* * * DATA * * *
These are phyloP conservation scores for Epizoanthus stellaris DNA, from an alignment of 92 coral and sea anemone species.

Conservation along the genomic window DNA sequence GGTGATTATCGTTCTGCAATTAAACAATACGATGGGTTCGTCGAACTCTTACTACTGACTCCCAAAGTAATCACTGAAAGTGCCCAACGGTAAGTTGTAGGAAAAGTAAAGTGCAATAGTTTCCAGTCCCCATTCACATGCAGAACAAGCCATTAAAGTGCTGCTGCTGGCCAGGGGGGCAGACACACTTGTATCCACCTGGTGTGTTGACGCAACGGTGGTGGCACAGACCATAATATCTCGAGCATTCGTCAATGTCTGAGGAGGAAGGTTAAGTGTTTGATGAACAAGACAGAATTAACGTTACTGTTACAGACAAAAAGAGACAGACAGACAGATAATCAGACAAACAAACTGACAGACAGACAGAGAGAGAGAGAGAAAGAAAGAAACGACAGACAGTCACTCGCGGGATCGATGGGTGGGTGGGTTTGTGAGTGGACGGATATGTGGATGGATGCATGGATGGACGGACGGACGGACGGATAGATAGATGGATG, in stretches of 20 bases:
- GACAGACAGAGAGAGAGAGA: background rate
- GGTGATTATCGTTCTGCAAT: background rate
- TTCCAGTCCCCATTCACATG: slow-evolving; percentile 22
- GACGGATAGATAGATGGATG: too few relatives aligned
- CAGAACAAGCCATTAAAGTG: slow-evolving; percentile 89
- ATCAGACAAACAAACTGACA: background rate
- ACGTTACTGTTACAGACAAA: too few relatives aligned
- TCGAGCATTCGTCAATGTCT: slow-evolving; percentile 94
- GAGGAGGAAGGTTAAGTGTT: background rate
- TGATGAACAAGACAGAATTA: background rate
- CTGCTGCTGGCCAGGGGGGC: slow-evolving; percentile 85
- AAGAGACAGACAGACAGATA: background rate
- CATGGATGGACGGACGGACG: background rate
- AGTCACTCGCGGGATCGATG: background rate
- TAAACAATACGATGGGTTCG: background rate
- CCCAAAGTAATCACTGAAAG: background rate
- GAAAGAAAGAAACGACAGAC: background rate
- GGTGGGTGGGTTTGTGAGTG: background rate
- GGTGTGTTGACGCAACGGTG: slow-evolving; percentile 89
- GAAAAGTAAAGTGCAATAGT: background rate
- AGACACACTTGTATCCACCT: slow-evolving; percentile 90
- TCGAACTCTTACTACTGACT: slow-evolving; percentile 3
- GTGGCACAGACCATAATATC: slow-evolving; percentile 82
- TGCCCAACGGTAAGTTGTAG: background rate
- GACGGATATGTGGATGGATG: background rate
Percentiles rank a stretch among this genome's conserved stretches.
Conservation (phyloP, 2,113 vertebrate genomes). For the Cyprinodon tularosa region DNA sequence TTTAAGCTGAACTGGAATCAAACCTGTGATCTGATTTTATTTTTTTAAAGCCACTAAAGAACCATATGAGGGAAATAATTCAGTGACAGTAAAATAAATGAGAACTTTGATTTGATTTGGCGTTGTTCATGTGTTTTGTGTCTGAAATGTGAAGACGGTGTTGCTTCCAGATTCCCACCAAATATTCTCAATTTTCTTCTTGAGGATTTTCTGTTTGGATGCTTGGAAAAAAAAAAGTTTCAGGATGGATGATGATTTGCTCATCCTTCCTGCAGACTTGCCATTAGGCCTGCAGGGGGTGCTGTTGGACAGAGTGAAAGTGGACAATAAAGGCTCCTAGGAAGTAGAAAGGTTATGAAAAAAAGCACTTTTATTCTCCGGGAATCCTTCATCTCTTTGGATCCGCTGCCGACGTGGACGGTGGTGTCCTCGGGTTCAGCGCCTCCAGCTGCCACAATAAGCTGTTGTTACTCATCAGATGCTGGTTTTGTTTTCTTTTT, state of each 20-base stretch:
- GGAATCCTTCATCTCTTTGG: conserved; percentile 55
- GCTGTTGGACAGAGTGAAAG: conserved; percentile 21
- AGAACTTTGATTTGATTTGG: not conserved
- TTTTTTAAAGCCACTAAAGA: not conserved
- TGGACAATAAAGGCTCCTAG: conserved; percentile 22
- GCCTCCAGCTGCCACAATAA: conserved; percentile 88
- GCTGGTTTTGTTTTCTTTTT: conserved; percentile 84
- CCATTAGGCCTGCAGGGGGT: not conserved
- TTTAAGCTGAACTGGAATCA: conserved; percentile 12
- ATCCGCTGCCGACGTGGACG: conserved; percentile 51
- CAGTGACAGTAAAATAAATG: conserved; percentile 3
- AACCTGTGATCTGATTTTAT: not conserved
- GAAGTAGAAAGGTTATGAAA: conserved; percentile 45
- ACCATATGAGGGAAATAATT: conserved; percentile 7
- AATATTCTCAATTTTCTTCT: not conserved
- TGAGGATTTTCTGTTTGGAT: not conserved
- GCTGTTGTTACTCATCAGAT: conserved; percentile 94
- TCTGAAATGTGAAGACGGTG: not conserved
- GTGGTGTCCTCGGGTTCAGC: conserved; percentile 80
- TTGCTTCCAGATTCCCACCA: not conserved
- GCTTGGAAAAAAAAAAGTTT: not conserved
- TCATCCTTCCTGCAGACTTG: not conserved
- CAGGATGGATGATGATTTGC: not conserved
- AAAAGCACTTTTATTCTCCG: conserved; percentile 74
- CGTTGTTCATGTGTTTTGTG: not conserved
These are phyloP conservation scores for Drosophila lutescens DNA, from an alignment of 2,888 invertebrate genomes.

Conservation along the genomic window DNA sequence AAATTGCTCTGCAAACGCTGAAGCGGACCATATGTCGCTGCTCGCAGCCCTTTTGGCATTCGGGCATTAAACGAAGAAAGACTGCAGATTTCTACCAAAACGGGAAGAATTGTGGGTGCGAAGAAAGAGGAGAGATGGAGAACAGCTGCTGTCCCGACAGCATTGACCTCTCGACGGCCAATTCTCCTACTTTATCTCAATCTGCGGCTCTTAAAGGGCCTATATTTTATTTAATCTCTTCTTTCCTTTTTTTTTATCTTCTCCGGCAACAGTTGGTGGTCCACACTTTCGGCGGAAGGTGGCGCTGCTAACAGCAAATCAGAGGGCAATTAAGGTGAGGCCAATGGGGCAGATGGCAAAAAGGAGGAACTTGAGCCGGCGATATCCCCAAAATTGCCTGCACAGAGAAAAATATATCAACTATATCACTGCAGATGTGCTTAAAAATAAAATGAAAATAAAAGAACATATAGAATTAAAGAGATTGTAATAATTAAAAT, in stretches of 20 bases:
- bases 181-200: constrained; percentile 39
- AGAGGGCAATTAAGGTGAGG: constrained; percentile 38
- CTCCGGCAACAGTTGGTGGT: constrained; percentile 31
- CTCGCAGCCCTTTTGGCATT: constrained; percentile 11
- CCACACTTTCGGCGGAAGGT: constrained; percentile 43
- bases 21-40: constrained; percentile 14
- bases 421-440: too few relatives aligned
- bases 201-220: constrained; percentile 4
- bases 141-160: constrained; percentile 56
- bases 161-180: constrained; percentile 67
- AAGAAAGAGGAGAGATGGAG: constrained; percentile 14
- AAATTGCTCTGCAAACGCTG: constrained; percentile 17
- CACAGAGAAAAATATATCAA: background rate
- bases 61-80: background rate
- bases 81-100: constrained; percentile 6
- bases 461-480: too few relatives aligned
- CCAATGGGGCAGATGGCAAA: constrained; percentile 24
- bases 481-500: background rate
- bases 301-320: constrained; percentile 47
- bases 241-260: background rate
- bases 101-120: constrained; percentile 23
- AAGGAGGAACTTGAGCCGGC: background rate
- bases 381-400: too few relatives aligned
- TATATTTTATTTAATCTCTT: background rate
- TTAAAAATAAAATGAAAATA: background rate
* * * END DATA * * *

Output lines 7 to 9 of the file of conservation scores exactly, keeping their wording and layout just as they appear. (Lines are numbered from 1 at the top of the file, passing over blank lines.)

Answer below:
- CAGAACAAGCCATTAAAGTG: slow-evolving; percentile 89
- ATCAGACAAACAAACTGACA: background rate
- ACGTTACTGTTACAGACAAA: too few relatives aligned